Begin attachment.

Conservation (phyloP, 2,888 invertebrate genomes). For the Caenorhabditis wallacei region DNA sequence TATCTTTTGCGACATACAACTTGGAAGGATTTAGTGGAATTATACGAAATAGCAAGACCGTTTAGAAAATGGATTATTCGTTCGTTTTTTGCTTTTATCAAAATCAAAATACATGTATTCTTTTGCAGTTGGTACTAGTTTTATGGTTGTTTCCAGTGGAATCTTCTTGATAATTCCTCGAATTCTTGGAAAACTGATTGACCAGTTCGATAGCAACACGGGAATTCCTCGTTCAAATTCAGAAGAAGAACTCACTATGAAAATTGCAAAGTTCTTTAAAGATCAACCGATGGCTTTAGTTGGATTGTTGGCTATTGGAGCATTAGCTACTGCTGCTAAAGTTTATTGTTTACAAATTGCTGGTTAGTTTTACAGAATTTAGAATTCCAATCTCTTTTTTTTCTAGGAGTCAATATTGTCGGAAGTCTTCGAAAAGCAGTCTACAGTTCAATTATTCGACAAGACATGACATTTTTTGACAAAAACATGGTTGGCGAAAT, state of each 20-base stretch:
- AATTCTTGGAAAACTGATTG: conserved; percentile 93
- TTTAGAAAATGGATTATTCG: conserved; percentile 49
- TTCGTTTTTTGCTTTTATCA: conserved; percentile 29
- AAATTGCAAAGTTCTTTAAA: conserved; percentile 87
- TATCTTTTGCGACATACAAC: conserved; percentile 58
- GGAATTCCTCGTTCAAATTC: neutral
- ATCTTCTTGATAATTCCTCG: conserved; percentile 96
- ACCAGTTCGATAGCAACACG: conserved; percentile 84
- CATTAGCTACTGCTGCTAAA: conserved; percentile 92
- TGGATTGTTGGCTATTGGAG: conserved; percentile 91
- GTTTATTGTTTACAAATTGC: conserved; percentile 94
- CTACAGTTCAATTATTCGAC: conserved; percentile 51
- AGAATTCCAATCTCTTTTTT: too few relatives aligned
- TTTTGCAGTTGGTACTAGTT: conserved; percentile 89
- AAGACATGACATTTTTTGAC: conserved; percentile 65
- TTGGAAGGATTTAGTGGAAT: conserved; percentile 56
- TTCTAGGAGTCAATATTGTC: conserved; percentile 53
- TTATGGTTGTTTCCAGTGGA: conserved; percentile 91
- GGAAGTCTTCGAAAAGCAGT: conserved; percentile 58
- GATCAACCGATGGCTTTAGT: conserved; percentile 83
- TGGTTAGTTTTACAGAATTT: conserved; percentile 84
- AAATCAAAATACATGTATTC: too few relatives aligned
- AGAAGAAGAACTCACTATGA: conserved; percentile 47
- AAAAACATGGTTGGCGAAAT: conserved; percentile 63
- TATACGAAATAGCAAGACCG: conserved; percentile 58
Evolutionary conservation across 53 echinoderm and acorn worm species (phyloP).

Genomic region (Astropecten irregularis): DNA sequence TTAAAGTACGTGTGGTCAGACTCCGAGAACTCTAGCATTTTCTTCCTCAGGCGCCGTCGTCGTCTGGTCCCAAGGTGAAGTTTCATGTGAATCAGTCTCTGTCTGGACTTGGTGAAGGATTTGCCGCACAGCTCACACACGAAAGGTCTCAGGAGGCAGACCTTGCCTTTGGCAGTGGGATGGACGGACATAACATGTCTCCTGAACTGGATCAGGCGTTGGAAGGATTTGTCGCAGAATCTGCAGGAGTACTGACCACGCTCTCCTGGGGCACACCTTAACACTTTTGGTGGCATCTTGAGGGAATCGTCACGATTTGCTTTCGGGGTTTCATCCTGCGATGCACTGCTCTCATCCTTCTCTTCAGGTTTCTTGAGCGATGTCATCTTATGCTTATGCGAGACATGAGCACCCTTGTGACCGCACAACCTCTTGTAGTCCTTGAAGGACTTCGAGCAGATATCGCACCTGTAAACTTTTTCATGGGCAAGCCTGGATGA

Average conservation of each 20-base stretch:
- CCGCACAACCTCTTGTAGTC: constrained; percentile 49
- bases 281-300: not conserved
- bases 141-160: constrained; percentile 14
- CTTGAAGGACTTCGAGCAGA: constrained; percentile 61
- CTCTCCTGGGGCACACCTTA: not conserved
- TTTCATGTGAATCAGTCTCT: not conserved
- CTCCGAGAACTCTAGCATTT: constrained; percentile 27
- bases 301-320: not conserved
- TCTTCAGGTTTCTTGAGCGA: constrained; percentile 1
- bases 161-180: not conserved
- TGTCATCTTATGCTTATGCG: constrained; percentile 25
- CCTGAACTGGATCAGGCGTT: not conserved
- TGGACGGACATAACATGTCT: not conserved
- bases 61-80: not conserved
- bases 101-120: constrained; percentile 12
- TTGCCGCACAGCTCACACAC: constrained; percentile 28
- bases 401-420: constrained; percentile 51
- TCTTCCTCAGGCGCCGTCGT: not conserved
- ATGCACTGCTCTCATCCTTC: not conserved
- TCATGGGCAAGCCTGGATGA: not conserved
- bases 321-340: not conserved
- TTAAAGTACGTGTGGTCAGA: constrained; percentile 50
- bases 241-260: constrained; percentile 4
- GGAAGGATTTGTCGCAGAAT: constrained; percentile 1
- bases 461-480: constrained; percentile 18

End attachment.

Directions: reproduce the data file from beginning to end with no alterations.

Conservation (phyloP, 2,888 invertebrate genomes). For the Caenorhabditis wallacei region DNA sequence TATCTTTTGCGACATACAACTTGGAAGGATTTAGTGGAATTATACGAAATAGCAAGACCGTTTAGAAAATGGATTATTCGTTCGTTTTTTGCTTTTATCAAAATCAAAATACATGTATTCTTTTGCAGTTGGTACTAGTTTTATGGTTGTTTCCAGTGGAATCTTCTTGATAATTCCTCGAATTCTTGGAAAACTGATTGACCAGTTCGATAGCAACACGGGAATTCCTCGTTCAAATTCAGAAGAAGAACTCACTATGAAAATTGCAAAGTTCTTTAAAGATCAACCGATGGCTTTAGTTGGATTGTTGGCTATTGGAGCATTAGCTACTGCTGCTAAAGTTTATTGTTTACAAATTGCTGGTTAGTTTTACAGAATTTAGAATTCCAATCTCTTTTTTTTCTAGGAGTCAATATTGTCGGAAGTCTTCGAAAAGCAGTCTACAGTTCAATTATTCGACAAGACATGACATTTTTTGACAAAAACATGGTTGGCGAAAT, state of each 20-base stretch:
- AATTCTTGGAAAACTGATTG: conserved; percentile 93
- TTTAGAAAATGGATTATTCG: conserved; percentile 49
- TTCGTTTTTTGCTTTTATCA: conserved; percentile 29
- AAATTGCAAAGTTCTTTAAA: conserved; percentile 87
- TATCTTTTGCGACATACAAC: conserved; percentile 58
- GGAATTCCTCGTTCAAATTC: neutral
- ATCTTCTTGATAATTCCTCG: conserved; percentile 96
- ACCAGTTCGATAGCAACACG: conserved; percentile 84
- CATTAGCTACTGCTGCTAAA: conserved; percentile 92
- TGGATTGTTGGCTATTGGAG: conserved; percentile 91
- GTTTATTGTTTACAAATTGC: conserved; percentile 94
- CTACAGTTCAATTATTCGAC: conserved; percentile 51
- AGAATTCCAATCTCTTTTTT: too few relatives aligned
- TTTTGCAGTTGGTACTAGTT: conserved; percentile 89
- AAGACATGACATTTTTTGAC: conserved; percentile 65
- TTGGAAGGATTTAGTGGAAT: conserved; percentile 56
- TTCTAGGAGTCAATATTGTC: conserved; percentile 53
- TTATGGTTGTTTCCAGTGGA: conserved; percentile 91
- GGAAGTCTTCGAAAAGCAGT: conserved; percentile 58
- GATCAACCGATGGCTTTAGT: conserved; percentile 83
- TGGTTAGTTTTACAGAATTT: conserved; percentile 84
- AAATCAAAATACATGTATTC: too few relatives aligned
- AGAAGAAGAACTCACTATGA: conserved; percentile 47
- AAAAACATGGTTGGCGAAAT: conserved; percentile 63
- TATACGAAATAGCAAGACCG: conserved; percentile 58
Evolutionary conservation across 53 echinoderm and acorn worm species (phyloP).

Genomic region (Astropecten irregularis): DNA sequence TTAAAGTACGTGTGGTCAGACTCCGAGAACTCTAGCATTTTCTTCCTCAGGCGCCGTCGTCGTCTGGTCCCAAGGTGAAGTTTCATGTGAATCAGTCTCTGTCTGGACTTGGTGAAGGATTTGCCGCACAGCTCACACACGAAAGGTCTCAGGAGGCAGACCTTGCCTTTGGCAGTGGGATGGACGGACATAACATGTCTCCTGAACTGGATCAGGCGTTGGAAGGATTTGTCGCAGAATCTGCAGGAGTACTGACCACGCTCTCCTGGGGCACACCTTAACACTTTTGGTGGCATCTTGAGGGAATCGTCACGATTTGCTTTCGGGGTTTCATCCTGCGATGCACTGCTCTCATCCTTCTCTTCAGGTTTCTTGAGCGATGTCATCTTATGCTTATGCGAGACATGAGCACCCTTGTGACCGCACAACCTCTTGTAGTCCTTGAAGGACTTCGAGCAGATATCGCACCTGTAAACTTTTTCATGGGCAAGCCTGGATGA

Average conservation of each 20-base stretch:
- CCGCACAACCTCTTGTAGTC: constrained; percentile 49
- bases 281-300: not conserved
- bases 141-160: constrained; percentile 14
- CTTGAAGGACTTCGAGCAGA: constrained; percentile 61
- CTCTCCTGGGGCACACCTTA: not conserved
- TTTCATGTGAATCAGTCTCT: not conserved
- CTCCGAGAACTCTAGCATTT: constrained; percentile 27
- bases 301-320: not conserved
- TCTTCAGGTTTCTTGAGCGA: constrained; percentile 1
- bases 161-180: not conserved
- TGTCATCTTATGCTTATGCG: constrained; percentile 25
- CCTGAACTGGATCAGGCGTT: not conserved
- TGGACGGACATAACATGTCT: not conserved
- bases 61-80: not conserved
- bases 101-120: constrained; percentile 12
- TTGCCGCACAGCTCACACAC: constrained; percentile 28
- bases 401-420: constrained; percentile 51
- TCTTCCTCAGGCGCCGTCGT: not conserved
- ATGCACTGCTCTCATCCTTC: not conserved
- TCATGGGCAAGCCTGGATGA: not conserved
- bases 321-340: not conserved
- TTAAAGTACGTGTGGTCAGA: constrained; percentile 50
- bases 241-260: constrained; percentile 4
- GGAAGGATTTGTCGCAGAAT: constrained; percentile 1
- bases 461-480: constrained; percentile 18